Pores formed by dissolution: they are produced by the dissolution of carbonate, dolomite and/or pyrite. They are generally present in smaller quantities (Milner et al 2010) associated with secondary porosity with sizes of pores ranging from the 2µm the 200µm.
g - Carbonate dissolution porosity (New Albany, Schieber 2010). H-Dissolution along margins of dolomite grains in the New Albany Shale.
The natural microfracture can harbor relatively large quantities of gas and generate important flow networks to connect among themselves and with pores present in the kerogen and matrix. These microfracture and microfissures were generated during the transformation of organic matter into hydrocarbons when these reached the thermal maturity needed they cracked.
This abrupt change of volume caused an increase in the differential pressure sufficiently large, greater than the pressure of overburden, to fissure the rock and allow escape to hydrocarbons from shale (mother rock) toward a conventional reservoir. Then many of these natural microfractures were closed by deposition of natural cements and crystallizations.
In the images A and B, we can observe how the microfractures extend between two fragments of kerogeno with lengths of 200um and 2um thickness. (Taken from Engelder et al. 2008).
In the following graph we can see how it distributes the pore size according to their origin and classification.The larger pores are provided by pores intergranular and generated by dissolution of minerals and pores smaller come from organic matter and pores intraparticle.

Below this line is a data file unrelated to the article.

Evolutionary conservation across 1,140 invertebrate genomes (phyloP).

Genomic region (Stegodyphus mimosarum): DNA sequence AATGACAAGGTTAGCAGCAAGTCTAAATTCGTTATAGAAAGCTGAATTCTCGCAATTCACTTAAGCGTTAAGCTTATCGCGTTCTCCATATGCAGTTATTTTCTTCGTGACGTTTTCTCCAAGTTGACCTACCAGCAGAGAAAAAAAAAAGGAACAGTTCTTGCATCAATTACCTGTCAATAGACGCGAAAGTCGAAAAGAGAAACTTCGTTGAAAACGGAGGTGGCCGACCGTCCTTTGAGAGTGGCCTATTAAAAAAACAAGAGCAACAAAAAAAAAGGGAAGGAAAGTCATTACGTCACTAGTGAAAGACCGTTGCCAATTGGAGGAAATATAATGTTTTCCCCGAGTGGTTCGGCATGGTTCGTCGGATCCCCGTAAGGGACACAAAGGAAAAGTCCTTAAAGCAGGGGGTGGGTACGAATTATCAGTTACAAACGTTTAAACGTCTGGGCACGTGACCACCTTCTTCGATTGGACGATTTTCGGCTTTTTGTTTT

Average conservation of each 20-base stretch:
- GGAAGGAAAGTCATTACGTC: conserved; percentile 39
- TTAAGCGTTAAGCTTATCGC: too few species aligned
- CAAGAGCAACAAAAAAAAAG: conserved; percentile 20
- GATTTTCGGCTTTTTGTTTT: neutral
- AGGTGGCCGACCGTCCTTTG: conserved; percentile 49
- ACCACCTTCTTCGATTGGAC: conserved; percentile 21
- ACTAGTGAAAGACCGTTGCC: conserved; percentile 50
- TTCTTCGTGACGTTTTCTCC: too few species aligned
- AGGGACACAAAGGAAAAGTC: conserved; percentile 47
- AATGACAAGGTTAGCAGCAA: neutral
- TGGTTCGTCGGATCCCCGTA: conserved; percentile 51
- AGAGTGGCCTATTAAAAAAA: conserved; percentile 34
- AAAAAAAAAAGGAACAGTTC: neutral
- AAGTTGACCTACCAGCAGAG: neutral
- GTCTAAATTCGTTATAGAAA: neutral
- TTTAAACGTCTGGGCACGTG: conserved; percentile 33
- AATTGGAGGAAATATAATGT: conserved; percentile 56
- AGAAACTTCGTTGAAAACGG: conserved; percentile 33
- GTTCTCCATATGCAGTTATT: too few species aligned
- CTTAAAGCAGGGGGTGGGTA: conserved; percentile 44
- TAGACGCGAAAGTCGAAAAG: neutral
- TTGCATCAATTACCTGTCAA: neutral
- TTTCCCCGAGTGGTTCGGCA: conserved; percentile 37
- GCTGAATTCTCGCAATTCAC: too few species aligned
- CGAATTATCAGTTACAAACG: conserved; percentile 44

In each “shale plays” are produced different configurations between these types of pores in accordance to its lithology and geological events post-depositional , reaching a porosity that is 3% to Horn River, 6% to Barnett, 8% for Marcellus, Haynesville 10% and 11% for Eagle Ford.
To quickly view the small size that are the nanopores we´re going to analyze the molecule of methane gas and thus we can understand easily that we are talking about pores whose sizes are of the molecular order.
The methane molecule has only 0,4nm of size and in an average organic pore of 10nm fit approximately 30 molecules, it is to say, their ability to store gas is too small. This has forced the Petroleum Engineering to develop a new area of study, the movement of gas and oil in nanopore with nanodarcies permeability and flow mechanism in part different from the conventional.
So we could say that the era of the shale is the era of nano petroleum engineering; it´s the study of the movement of small groups of hydrocarbons molecules in tiny sizes with tiny flow capacities but that they have contributed an increase the gas world reserves in 7299Tcf according to data provided by the Energy Information Administration (EIA) in 2013.
North American Shale Gas Overview. Author: Gerhard Pflug. September 22, 2009.
Understanding Shale Gas in Canada.
SHALE CHARACTERIZATION USING X-RAY DIFFRACTION. Author:ALI SHEHZAD BUTT, August, 2012.
A preliminary study on the pore characterization of Lower Silurian black shales in the Chuandong Thrust Fold Belt, southwestern China using low pressure N2 adsorption and FE-SEM methods. Authors:Hui Tian
Lei Pan, Xianming Xiao, Ronald W.T. Wilkins, Zhaoping Meng and Baojia Huang. Date:2013.
Preliminary Classification of Matrix Pores in Mudrocks, Authors:Robert G. Loucks, Robert M. Reed, Stephen C. Ruppel, and Ursula Hammes. Date:2013.
U.S. Energy Information Administration (EIA)